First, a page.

Google Glass – is progress always positive?

Google Glass

When we define the "idea of progress" we usually say that progress is positive: medical progress, social progress, technological progress …all have contributed to our modern-day world being a better place. But how does this technological progress change our lives, is it really a positive change or are we becoming too dependant on new technologies?

One of the latest inventions is Google Glass, a pair of glasses which do much more than the average smartphone or computer. Is this kind of technological progress positive or will it lead to people becoming more isolated and more stressed?

Here are a few links to help you think about it:

An article about the pros and cons of Google Glass

A BBC News report about the advantages and disadvantages of the Google Glass

The ad showing what the Google glass can do :

A video showing a typical day with Google Glass :

About these ads

Oscar Pistorius – the rise and fall of a sports hero

Oscar Pistorius was born in Johannesburg, South Africa, in 1986. At the age of 17 he won a gold medal at the Paralympic Games in Athens. Famous for his artificial legs which earned him the nickname "Bladerunner" he went on to become an international sporting superstar. In the 2012 London Olympic Games he made history by becoming the first double amputee to run in Olympic Games. However the following year in February 2013, Pistorius was accused of murdering his girlfriend, Reeva Steenkamp. The trial started in Pretoria on Monday 3 March.

His story is the perfect example of a modern-day hero’s fall from grace.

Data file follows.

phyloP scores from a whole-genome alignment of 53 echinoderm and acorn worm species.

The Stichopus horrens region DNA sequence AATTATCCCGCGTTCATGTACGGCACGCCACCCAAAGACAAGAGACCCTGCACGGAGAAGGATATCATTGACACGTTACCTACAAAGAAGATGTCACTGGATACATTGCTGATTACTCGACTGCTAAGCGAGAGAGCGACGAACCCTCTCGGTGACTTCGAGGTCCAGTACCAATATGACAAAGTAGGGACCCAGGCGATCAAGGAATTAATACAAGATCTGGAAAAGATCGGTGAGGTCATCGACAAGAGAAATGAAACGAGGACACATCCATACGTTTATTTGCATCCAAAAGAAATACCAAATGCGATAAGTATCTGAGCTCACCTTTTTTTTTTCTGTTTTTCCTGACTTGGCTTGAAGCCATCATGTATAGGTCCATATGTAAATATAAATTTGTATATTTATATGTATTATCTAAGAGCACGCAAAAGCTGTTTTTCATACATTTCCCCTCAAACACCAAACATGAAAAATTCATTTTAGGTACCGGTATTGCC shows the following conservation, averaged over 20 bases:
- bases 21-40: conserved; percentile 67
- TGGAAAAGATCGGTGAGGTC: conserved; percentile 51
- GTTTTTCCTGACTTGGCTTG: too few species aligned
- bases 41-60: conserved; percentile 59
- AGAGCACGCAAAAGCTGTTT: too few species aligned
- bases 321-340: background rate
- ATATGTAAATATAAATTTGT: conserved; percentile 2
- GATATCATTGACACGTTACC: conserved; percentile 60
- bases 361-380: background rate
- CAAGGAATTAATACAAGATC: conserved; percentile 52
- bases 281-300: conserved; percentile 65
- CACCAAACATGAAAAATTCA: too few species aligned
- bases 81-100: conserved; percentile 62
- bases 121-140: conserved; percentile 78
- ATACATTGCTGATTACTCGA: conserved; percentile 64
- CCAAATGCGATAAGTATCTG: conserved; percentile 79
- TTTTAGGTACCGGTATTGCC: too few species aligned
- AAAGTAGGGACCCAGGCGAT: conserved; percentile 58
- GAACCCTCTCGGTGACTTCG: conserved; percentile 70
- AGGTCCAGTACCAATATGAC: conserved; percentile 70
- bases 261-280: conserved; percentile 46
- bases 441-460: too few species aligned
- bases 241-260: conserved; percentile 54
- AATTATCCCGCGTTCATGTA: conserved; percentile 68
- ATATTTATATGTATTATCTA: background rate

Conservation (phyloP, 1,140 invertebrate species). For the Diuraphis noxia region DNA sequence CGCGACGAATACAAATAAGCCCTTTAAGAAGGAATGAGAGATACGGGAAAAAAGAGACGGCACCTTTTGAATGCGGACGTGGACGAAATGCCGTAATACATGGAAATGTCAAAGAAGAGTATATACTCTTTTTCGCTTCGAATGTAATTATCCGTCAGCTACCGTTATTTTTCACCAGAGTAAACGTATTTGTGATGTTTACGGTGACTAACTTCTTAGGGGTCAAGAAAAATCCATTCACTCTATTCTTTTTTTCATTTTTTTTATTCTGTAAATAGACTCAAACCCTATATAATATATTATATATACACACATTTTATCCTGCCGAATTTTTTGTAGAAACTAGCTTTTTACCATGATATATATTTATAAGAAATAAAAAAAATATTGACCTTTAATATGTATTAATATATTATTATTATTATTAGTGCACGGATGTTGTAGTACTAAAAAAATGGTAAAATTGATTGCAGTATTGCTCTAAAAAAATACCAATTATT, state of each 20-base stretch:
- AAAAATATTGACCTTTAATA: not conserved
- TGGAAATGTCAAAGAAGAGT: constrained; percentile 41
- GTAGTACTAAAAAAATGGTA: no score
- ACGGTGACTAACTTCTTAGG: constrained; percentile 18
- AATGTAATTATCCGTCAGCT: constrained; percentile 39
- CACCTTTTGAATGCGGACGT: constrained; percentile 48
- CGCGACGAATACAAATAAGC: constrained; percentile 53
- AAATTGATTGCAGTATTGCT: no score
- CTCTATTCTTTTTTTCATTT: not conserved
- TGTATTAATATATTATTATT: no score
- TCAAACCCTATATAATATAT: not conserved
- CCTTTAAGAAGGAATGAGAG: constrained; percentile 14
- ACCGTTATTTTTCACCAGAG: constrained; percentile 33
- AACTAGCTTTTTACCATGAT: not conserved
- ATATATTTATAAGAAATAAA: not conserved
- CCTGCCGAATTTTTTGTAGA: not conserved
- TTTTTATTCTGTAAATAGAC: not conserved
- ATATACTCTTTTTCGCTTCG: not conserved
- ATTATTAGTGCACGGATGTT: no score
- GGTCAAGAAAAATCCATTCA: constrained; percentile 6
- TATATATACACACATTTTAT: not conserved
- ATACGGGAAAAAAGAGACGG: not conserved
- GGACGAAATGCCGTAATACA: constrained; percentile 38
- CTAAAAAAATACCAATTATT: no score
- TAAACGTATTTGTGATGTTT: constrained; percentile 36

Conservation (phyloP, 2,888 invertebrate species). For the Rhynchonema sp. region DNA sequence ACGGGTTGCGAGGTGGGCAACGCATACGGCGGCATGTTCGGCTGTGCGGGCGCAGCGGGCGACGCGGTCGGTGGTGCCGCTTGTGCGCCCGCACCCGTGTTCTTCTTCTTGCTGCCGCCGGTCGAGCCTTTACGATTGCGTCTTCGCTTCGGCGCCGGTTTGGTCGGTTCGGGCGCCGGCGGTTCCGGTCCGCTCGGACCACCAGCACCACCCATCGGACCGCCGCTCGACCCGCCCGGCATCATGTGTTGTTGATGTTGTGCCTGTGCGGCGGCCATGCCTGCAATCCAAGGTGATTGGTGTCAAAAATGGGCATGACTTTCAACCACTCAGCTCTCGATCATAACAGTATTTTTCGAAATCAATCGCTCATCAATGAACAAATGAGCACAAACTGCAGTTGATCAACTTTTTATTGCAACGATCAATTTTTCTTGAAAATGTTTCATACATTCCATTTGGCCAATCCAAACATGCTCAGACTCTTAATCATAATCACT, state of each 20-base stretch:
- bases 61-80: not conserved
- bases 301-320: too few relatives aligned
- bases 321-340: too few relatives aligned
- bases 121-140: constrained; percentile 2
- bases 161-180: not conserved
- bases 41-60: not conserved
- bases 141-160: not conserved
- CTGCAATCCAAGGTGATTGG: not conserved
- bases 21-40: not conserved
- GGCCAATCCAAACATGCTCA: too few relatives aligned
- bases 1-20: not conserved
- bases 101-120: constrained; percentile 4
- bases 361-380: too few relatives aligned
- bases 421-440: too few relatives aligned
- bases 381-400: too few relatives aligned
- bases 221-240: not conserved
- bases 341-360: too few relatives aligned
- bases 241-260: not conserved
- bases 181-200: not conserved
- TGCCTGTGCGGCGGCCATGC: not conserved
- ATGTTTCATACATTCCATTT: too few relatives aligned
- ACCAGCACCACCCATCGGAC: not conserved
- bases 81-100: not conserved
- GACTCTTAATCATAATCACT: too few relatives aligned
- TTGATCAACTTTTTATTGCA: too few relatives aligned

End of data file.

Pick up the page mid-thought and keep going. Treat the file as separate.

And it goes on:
Below you will find some links about the rise and fall of Pistorius:

- The story of Oscar Pistorius :

- Article "Pistorius, the fall of a Hero" :

- Article "The myth of sporting heroes" :

- Video: The Blade runner:

- Video: Oscar’s rise and fall from stardom:

St Patrick’s Day


St Patrick’s Day is celebrated on the 17th March – but what are the myths surrounding this religious festival?


Saint Patrick, who lived during the fifth century, is the patron saint and national apostle of Ireland. Born in Roman Britain, he was kidnapped and brought to Ireland as a slave at the age of 16. He later escaped, but returned to Ireland and was credited with bringing Christianity to its people. In the centuries following Patrick’s death (believed to have been on March 17, 461), the mythology surrounding his life became ever more ingrained in the Irish culture: Perhaps the most well known legend is that he explained the Holy Trinity (Father, Son and Holy Spirit) using the three leaves of a native Irish clover, the shamrock.


Since around the ninth or 10th century, people in Ireland have been observing the Roman Catholic feast day of St. Patrick on March 17. Interestingly, however, the first parade held to honor St. Patrick’s Day took place not in Ireland but in the United States. On March 17, 1762, Irish soldiers serving in the English military marched through New York City. Along with their music, the parade helped the soldiers reconnect with their Irish roots, as well as with fellow Irishmen serving in the English army.